There is also extensive information on Prince’s many concert tours,often describing the experiences of each one to the extent you might believe you’ve been to one. If your not aware of all the music he produced outside himself from lesser known spin-off acts such as Mazaratti,The Family and Prince’s legendary Madhouse projects. I suppose some of the musical criticism is,as criticism is by some definition slightly bias but is generally fair and I agree with a great deal of it mainly because it sticks  to obvious facts rather than blanket judgment calls.

It would be wonderful if this volume would be re-written today with updates about his 90’s career and 21’st century commercial comeback-along with the newer spin off acts he continues to create. But as it stands this book has always impressed me and I find myself going back to it again and again.

Prince: Life & Times by Jason Draper (September 1st,2008)

Prince life and times

Well it’s certainly true that Prince is one of the most enigmatic subjects for biography. The trouble is he’s also one of the most elusive. Truths about his life seem to contradict each other as much as the lies and with all the books written about him in the past he genuinely does seem like one of the worlds most unknowable celebrities,both musical and personally. This enormous coffee table book is a wonderfully presented volume,featuring a colorfully present volume containing hundreds of rare and unseen photos,both in black & white and color of Prince,his proteges and almost everyone else in his circle.

For the more casual reader this book surpasses both Purple Reign: The Artist Formerly Known As Prince in terms of a more fully balanced viewpoint and Prince: A Documentary in terms of not presenting too many musical technicalities and surpasses both in terms of it’s scope. Both of those overall wonderful books were written in the mid 90’s and before many of the events in Prince’s life and career. This album ends roughly during the 21 Nights period and therefore extends all the way up to the circumstances revolving around the release of his Planet Earth album.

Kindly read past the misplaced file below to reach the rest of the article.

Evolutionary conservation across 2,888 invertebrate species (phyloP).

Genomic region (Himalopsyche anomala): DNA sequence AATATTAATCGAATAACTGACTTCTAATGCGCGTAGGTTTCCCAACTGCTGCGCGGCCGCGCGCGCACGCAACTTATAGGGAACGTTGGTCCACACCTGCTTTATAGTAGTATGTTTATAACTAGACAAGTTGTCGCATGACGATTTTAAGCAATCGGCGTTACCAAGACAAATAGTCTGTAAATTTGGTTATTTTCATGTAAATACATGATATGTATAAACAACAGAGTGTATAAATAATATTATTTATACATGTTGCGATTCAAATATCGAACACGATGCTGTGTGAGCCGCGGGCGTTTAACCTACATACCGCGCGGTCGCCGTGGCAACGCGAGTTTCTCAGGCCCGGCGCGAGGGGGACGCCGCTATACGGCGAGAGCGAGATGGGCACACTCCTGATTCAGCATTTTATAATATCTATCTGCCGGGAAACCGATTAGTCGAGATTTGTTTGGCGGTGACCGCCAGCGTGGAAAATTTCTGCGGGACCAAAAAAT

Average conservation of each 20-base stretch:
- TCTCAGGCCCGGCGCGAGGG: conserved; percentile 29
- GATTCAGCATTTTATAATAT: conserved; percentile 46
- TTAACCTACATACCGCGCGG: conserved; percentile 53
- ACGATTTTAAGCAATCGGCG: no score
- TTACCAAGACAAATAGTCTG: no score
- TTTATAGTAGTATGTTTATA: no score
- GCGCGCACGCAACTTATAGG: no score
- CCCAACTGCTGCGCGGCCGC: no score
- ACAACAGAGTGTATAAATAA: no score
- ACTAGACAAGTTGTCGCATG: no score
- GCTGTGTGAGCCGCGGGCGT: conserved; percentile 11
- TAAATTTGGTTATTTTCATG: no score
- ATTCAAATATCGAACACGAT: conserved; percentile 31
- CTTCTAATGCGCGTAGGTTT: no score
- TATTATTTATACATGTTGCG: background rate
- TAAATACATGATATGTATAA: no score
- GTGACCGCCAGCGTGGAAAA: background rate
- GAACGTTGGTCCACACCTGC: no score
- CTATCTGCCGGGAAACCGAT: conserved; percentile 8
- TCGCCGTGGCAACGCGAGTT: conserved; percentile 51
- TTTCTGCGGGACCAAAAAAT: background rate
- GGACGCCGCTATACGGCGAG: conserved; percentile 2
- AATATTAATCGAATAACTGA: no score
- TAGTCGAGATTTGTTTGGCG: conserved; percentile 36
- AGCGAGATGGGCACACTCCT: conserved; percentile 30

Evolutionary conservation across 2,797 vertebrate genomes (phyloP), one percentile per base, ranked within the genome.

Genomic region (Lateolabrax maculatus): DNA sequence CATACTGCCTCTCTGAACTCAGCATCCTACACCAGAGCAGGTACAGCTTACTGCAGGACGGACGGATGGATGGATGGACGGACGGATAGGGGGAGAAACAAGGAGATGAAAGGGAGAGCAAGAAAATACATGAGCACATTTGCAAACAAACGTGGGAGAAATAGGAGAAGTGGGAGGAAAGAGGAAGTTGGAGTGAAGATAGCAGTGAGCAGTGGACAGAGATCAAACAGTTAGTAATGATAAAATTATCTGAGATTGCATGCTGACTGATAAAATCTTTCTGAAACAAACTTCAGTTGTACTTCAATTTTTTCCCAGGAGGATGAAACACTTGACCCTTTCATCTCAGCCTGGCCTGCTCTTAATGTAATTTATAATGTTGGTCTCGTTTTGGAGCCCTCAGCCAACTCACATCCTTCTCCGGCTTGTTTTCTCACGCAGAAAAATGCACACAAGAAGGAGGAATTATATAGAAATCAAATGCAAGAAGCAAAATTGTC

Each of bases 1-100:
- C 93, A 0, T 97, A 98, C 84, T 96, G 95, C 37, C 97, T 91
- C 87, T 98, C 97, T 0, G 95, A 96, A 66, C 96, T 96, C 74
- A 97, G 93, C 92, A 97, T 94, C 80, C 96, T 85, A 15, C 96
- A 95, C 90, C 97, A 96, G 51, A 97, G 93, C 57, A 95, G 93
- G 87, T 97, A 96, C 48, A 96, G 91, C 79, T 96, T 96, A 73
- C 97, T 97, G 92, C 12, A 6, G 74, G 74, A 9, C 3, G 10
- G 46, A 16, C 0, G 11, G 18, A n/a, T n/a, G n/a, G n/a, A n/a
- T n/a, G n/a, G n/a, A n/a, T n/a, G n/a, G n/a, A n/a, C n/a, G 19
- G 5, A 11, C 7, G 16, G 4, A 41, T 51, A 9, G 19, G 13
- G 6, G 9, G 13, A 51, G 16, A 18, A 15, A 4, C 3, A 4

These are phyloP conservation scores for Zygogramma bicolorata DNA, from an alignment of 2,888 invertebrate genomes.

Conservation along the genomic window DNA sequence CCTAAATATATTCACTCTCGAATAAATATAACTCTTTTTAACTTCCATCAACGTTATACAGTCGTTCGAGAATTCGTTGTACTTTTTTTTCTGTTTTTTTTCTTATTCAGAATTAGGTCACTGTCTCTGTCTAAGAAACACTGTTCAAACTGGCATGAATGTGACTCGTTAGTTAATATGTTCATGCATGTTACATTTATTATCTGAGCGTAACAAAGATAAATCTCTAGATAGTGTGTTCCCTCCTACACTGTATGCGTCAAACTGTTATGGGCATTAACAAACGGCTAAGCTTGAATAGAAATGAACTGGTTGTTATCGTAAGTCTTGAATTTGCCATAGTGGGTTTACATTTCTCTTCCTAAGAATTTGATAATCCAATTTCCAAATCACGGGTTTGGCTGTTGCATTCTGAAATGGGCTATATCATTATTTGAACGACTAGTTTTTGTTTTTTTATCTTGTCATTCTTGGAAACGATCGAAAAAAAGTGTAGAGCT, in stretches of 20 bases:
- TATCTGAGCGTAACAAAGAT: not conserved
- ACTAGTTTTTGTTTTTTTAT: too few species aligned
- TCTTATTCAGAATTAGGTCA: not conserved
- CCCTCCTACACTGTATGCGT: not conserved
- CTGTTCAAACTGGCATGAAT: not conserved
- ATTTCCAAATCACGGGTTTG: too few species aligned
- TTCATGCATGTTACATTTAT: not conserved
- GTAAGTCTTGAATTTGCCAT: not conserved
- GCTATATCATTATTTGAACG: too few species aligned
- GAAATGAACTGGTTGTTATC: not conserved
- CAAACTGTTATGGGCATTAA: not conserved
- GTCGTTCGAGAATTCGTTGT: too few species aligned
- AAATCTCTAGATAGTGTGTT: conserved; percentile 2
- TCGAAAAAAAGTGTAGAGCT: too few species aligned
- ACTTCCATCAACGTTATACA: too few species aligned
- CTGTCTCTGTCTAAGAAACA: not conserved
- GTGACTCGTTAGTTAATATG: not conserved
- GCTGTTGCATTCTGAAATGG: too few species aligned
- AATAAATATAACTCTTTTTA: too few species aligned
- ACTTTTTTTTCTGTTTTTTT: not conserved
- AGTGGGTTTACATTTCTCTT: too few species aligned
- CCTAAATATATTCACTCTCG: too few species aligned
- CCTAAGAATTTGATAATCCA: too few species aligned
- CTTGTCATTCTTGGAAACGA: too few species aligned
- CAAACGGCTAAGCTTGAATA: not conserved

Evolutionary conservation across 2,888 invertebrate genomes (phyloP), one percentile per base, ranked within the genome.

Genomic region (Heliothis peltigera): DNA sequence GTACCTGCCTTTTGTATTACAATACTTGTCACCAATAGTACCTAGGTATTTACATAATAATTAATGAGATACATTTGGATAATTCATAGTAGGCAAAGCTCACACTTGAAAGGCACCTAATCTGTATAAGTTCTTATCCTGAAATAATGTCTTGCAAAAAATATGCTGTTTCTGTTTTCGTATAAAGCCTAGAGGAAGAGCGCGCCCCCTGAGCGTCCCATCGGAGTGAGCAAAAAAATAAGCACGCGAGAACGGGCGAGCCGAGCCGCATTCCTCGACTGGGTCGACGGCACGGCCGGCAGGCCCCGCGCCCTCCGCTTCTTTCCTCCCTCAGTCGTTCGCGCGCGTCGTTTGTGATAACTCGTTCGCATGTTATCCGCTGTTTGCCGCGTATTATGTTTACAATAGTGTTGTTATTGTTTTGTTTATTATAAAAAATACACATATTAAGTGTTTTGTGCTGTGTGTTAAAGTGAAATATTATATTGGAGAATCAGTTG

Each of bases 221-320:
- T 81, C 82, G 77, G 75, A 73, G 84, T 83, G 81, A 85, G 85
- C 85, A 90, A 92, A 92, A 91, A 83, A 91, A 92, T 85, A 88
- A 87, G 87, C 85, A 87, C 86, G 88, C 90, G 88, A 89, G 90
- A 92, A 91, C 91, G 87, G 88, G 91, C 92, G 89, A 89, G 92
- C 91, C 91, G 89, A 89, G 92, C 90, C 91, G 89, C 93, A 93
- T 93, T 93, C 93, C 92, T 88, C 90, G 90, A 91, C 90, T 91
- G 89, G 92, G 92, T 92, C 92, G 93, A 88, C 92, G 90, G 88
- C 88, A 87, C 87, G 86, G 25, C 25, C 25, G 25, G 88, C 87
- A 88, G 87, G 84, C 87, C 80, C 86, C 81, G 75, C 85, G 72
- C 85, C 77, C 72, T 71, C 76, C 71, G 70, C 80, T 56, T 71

In this volume there’s a lot of biographic facts most of us are already familiar with along with an in depth discography presented including,happily a lot of Prince’s somewhat obscure online only releases such as ‘Xpectation’,’C-Note’,’Slaugterhouse’ and ‘The Chocolate Invasion’. One of the big selling points of this book is also how is very casually looks to reconcile Prince’s sometimes obscure career choices with his personal life and how they often wind up joining around the middle.

His spiritual journey and now well known legal battle with Warner Bros in the mid 90’s are explained well and in frank and honest enough terms for most readers to understand as well as also being analytical enough to appeal to those who enjoy digging deep. The writers present very personalized reviews of each of his albums,no matter how obscure. And while their self assurances about their opinions is not my personal cup of tea the reviews make a lot of valid points on all ends,even if people won’t always agree with them.

This book is especially detailed on the period between 1993 and around 2004 which,even for people such as myself who happily put up with Prince’s publicity moves,started to totally lose his intentions. Considering that “the internet is over” for Prince, to coin his own phrase this book would be interesting to revisit a decade from now with an addendum since I believe the game is certainly not over for The Artist Always Known As Complex.

Now that Prince is no longer with us,there exists the possibility of his life becoming literarily unraveled. Perhaps in a way he’d have found totally undesirable in life. Currently there awaits Prince’s personal memoirs,set to be released this fall. Suppose there’s one key question when it comes to any Prince related literature. Just how important is knowing the man and his motivations in terms of appreciating his musical art?  I don’t personally have the answer. That leaves it up to each and every one of us to make that choice for ourselves-based on our experiences with the late master of Purple Funk.

 

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Filed under 1970's, 1980's, 1990s, 2000s, biographies, book reviews, Jason Draper, Liz Jones, Minneapolis, Minneapolis Sound, music literature, O(+>, Per Nilsen, Purple Rain, The Artist Formerly Known As Prince, Warner Bros.